Roman Polanski announced Friday that he would not participate in an upcoming general assembly for France’s Academy of Cinema Arts and Techniques following controversy over moves to invite him back as an unelected member.
“Despite holding a deep respect for the work of the Cesar Academy, Roman Polanski has never participated in the general assembly meetings and has no intention of doing so in the future,” read a statement sent to French news agency AFP by Polanski’s representatives.
It added that Polanski had “never intervened in any manner in the decisions” of the academy.
The troubled body, which oversees France’s prestigious César Awards, is currently undergoing a major reform drive following outcry from the film industry earlier this year about its lack of gender equality and diversity.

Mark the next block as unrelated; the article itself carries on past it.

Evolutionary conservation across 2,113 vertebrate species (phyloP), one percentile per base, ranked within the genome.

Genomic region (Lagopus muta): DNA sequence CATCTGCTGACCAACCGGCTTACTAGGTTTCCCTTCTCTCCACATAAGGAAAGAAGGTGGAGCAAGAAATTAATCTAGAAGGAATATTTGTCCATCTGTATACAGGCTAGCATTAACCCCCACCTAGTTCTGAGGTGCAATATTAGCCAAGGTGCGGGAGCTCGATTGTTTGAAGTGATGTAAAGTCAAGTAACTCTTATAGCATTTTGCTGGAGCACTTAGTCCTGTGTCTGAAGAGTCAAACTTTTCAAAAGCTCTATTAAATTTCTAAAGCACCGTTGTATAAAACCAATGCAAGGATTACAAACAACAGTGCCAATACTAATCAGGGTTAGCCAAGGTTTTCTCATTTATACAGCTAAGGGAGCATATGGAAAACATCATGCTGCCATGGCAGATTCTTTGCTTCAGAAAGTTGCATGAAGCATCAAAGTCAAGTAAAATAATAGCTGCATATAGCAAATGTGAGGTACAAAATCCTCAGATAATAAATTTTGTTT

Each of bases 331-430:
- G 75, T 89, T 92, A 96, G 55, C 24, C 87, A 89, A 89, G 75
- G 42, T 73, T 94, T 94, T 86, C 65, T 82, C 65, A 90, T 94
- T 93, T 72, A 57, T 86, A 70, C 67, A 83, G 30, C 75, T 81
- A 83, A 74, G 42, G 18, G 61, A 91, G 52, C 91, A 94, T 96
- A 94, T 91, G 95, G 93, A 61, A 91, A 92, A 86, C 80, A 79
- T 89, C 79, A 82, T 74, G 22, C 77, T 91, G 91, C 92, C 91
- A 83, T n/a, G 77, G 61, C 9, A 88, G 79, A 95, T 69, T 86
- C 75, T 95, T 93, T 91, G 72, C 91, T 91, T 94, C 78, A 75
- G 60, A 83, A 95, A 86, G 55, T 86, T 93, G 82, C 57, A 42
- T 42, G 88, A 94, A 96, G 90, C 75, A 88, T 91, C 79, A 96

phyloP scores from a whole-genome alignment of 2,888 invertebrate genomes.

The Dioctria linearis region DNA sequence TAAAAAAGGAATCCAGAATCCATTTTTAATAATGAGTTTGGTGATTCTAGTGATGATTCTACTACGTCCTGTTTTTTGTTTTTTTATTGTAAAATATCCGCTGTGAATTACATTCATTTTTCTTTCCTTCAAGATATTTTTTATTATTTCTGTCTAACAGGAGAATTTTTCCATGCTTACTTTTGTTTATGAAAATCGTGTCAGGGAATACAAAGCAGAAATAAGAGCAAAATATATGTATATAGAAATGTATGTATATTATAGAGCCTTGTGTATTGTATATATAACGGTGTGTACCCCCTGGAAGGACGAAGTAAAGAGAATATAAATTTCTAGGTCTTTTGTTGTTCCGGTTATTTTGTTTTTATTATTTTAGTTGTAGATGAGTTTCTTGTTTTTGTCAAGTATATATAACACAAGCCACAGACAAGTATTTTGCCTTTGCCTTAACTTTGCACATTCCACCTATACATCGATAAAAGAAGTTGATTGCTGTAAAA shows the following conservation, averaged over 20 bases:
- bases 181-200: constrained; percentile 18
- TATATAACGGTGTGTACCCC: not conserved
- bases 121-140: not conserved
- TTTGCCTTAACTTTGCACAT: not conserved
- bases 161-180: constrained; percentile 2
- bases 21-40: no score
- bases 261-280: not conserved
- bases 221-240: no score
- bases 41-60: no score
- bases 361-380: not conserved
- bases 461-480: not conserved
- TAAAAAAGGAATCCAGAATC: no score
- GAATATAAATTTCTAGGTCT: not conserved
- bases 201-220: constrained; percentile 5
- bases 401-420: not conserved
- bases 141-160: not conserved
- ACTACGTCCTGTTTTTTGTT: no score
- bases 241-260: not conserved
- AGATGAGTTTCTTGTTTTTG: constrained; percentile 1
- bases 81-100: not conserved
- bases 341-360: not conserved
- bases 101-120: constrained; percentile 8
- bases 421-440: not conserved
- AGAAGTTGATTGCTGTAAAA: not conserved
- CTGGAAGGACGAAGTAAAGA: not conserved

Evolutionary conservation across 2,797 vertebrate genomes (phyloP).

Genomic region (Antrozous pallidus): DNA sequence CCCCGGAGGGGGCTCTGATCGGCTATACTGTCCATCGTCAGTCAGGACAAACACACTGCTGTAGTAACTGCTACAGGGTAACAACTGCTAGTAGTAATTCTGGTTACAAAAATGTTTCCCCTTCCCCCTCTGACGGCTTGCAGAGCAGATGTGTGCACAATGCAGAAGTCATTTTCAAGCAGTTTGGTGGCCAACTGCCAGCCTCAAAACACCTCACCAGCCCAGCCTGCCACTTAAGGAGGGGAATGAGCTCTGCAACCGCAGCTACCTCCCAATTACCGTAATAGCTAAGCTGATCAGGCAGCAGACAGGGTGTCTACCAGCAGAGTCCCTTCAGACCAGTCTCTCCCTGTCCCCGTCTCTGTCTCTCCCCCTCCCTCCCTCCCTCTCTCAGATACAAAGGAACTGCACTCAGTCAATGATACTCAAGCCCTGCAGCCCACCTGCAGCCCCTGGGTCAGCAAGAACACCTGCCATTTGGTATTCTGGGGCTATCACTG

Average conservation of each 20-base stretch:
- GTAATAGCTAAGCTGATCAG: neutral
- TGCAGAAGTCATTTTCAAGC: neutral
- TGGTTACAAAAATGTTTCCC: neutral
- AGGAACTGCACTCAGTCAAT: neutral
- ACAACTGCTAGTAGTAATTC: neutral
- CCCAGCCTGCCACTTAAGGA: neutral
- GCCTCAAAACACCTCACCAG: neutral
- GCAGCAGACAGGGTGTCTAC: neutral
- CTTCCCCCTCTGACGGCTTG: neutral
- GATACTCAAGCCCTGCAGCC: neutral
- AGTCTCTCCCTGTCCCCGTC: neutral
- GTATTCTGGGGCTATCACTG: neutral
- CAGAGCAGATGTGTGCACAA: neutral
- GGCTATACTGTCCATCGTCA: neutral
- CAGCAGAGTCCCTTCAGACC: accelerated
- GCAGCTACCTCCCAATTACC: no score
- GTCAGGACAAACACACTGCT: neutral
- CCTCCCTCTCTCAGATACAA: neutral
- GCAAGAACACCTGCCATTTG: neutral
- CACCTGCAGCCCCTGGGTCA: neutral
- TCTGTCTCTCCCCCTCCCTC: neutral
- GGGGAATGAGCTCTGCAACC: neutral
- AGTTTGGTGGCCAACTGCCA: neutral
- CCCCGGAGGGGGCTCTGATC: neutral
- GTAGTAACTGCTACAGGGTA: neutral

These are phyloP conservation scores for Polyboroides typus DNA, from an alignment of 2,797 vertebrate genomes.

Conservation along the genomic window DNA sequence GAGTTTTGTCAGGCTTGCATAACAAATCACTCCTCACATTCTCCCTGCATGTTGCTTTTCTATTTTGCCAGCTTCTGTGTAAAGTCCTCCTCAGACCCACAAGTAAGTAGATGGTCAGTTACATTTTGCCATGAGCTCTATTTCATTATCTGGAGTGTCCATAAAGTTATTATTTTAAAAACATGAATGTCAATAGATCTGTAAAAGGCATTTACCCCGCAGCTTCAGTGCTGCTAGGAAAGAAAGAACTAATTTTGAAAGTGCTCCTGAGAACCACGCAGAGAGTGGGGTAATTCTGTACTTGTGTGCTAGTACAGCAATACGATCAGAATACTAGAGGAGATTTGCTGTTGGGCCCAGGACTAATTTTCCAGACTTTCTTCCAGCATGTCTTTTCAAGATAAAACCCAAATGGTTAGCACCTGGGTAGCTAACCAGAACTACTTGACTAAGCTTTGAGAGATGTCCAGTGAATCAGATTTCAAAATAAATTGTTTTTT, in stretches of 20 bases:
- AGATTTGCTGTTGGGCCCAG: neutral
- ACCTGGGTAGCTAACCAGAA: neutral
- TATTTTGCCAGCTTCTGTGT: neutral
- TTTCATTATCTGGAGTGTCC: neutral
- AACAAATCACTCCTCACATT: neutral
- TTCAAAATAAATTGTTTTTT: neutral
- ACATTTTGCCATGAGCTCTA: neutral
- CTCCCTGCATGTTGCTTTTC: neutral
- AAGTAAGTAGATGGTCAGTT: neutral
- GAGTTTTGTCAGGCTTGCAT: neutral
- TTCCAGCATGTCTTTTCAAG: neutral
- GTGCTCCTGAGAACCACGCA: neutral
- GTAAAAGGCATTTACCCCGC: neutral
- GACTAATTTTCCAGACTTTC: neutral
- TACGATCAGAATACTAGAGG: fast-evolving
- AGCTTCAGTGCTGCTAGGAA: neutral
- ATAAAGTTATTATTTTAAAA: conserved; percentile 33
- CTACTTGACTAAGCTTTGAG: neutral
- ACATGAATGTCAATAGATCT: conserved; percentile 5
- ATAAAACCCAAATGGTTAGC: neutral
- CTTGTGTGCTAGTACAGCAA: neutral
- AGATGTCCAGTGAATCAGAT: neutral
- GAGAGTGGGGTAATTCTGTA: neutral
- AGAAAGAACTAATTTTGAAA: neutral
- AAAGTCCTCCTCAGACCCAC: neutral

A first step was the first ever democratic election by its 4,313 members of a 164-strong, gender-balanced general assembly for the Association for the Promotion of Cinema (APC), the not-for-profit body which oversees the academy and its awards.
This new assembly is due to vote in new male and female presidents on Tuesday (September 29).
The new members were surprised to discover, when the results were made public, that they would be joined by 18 “historic members” who had exercised their right to remain under the old statutes of the APC which are due to be reformed.
Two thirds of the new members put out an open letter condemning the move.
Other prospective returnees included filmmaker Costa Gavras, producer Margaret Ménégoz (who is acting as interim president of the body) and former Cannes chief Gilles Jacob, but Polanski’s return prompted particular ire from some members as well as feminists outside the academy.
The 87-year-old director remains a divisive, controversial figure in the French film industry in relation to historic charges of the sexual assault of a 13-year-old girl in the US in 1977 as well as a string of later sexual assault allegations which he has denied.